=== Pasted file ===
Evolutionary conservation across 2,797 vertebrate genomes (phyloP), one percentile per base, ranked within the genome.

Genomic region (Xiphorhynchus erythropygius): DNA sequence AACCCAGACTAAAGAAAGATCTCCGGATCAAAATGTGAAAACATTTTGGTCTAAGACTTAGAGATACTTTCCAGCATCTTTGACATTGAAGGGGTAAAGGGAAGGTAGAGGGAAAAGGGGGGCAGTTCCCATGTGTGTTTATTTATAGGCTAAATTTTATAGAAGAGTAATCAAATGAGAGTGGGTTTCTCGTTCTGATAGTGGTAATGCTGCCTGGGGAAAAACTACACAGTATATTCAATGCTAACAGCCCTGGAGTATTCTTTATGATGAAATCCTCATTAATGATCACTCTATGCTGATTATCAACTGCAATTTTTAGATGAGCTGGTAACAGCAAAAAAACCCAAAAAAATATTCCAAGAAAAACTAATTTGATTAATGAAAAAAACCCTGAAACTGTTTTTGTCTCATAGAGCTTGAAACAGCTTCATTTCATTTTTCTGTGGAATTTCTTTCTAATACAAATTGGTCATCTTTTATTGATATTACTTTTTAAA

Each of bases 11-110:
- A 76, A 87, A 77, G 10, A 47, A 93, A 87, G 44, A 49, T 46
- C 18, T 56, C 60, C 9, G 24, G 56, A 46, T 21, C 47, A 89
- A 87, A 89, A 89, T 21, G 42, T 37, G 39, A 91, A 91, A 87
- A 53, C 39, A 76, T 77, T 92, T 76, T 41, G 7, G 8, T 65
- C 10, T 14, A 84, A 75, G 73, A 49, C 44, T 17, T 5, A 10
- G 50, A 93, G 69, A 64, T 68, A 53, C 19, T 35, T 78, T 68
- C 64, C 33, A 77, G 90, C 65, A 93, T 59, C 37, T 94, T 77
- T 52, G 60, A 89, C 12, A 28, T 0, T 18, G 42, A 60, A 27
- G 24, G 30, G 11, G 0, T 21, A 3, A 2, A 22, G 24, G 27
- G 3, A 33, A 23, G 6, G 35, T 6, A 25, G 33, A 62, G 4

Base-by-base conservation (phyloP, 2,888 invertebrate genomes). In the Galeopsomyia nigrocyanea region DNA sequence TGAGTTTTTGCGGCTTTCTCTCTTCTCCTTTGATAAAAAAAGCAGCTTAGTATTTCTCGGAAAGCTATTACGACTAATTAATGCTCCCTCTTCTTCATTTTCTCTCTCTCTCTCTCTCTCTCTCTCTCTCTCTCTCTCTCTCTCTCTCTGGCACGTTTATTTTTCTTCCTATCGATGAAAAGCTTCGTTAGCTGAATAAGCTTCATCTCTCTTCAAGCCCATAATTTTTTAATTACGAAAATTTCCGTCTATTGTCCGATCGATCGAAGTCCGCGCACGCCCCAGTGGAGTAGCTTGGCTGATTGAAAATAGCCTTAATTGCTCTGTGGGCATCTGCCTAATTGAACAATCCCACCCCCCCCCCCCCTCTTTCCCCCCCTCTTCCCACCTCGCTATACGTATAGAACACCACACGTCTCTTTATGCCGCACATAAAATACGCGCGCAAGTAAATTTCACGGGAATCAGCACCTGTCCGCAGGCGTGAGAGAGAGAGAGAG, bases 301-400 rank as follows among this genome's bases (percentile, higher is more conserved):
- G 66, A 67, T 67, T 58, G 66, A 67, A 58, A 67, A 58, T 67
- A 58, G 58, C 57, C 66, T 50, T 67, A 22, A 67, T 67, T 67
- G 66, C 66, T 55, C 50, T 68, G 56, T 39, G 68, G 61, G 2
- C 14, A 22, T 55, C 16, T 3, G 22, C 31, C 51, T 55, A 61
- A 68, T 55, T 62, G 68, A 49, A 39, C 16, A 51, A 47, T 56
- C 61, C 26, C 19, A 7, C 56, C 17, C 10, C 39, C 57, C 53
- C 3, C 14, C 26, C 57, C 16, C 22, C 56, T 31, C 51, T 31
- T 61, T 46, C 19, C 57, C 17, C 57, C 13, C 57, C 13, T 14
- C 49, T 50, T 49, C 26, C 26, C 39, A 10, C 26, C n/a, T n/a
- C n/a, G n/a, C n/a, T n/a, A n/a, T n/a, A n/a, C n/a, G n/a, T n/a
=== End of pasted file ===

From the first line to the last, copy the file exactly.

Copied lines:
Evolutionary conservation across 2,797 vertebrate genomes (phyloP), one percentile per base, ranked within the genome.

Genomic region (Xiphorhynchus erythropygius): DNA sequence AACCCAGACTAAAGAAAGATCTCCGGATCAAAATGTGAAAACATTTTGGTCTAAGACTTAGAGATACTTTCCAGCATCTTTGACATTGAAGGGGTAAAGGGAAGGTAGAGGGAAAAGGGGGGCAGTTCCCATGTGTGTTTATTTATAGGCTAAATTTTATAGAAGAGTAATCAAATGAGAGTGGGTTTCTCGTTCTGATAGTGGTAATGCTGCCTGGGGAAAAACTACACAGTATATTCAATGCTAACAGCCCTGGAGTATTCTTTATGATGAAATCCTCATTAATGATCACTCTATGCTGATTATCAACTGCAATTTTTAGATGAGCTGGTAACAGCAAAAAAACCCAAAAAAATATTCCAAGAAAAACTAATTTGATTAATGAAAAAAACCCTGAAACTGTTTTTGTCTCATAGAGCTTGAAACAGCTTCATTTCATTTTTCTGTGGAATTTCTTTCTAATACAAATTGGTCATCTTTTATTGATATTACTTTTTAAA

Each of bases 11-110:
- A 76, A 87, A 77, G 10, A 47, A 93, A 87, G 44, A 49, T 46
- C 18, T 56, C 60, C 9, G 24, G 56, A 46, T 21, C 47, A 89
- A 87, A 89, A 89, T 21, G 42, T 37, G 39, A 91, A 91, A 87
- A 53, C 39, A 76, T 77, T 92, T 76, T 41, G 7, G 8, T 65
- C 10, T 14, A 84, A 75, G 73, A 49, C 44, T 17, T 5, A 10
- G 50, A 93, G 69, A 64, T 68, A 53, C 19, T 35, T 78, T 68
- C 64, C 33, A 77, G 90, C 65, A 93, T 59, C 37, T 94, T 77
- T 52, G 60, A 89, C 12, A 28, T 0, T 18, G 42, A 60, A 27
- G 24, G 30, G 11, G 0, T 21, A 3, A 2, A 22, G 24, G 27
- G 3, A 33, A 23, G 6, G 35, T 6, A 25, G 33, A 62, G 4

Base-by-base conservation (phyloP, 2,888 invertebrate genomes). In the Galeopsomyia nigrocyanea region DNA sequence TGAGTTTTTGCGGCTTTCTCTCTTCTCCTTTGATAAAAAAAGCAGCTTAGTATTTCTCGGAAAGCTATTACGACTAATTAATGCTCCCTCTTCTTCATTTTCTCTCTCTCTCTCTCTCTCTCTCTCTCTCTCTCTCTCTCTCTCTCTCTGGCACGTTTATTTTTCTTCCTATCGATGAAAAGCTTCGTTAGCTGAATAAGCTTCATCTCTCTTCAAGCCCATAATTTTTTAATTACGAAAATTTCCGTCTATTGTCCGATCGATCGAAGTCCGCGCACGCCCCAGTGGAGTAGCTTGGCTGATTGAAAATAGCCTTAATTGCTCTGTGGGCATCTGCCTAATTGAACAATCCCACCCCCCCCCCCCCTCTTTCCCCCCCTCTTCCCACCTCGCTATACGTATAGAACACCACACGTCTCTTTATGCCGCACATAAAATACGCGCGCAAGTAAATTTCACGGGAATCAGCACCTGTCCGCAGGCGTGAGAGAGAGAGAGAG, bases 301-400 rank as follows among this genome's bases (percentile, higher is more conserved):
- G 66, A 67, T 67, T 58, G 66, A 67, A 58, A 67, A 58, T 67
- A 58, G 58, C 57, C 66, T 50, T 67, A 22, A 67, T 67, T 67
- G 66, C 66, T 55, C 50, T 68, G 56, T 39, G 68, G 61, G 2
- C 14, A 22, T 55, C 16, T 3, G 22, C 31, C 51, T 55, A 61
- A 68, T 55, T 62, G 68, A 49, A 39, C 16, A 51, A 47, T 56
- C 61, C 26, C 19, A 7, C 56, C 17, C 10, C 39, C 57, C 53
- C 3, C 14, C 26, C 57, C 16, C 22, C 56, T 31, C 51, T 31
- T 61, T 46, C 19, C 57, C 17, C 57, C 13, C 57, C 13, T 14
- C 49, T 50, T 49, C 26, C 26, C 39, A 10, C 26, C n/a, T n/a
- C n/a, G n/a, C n/a, T n/a, A n/a, T n/a, A n/a, C n/a, G n/a, T n/a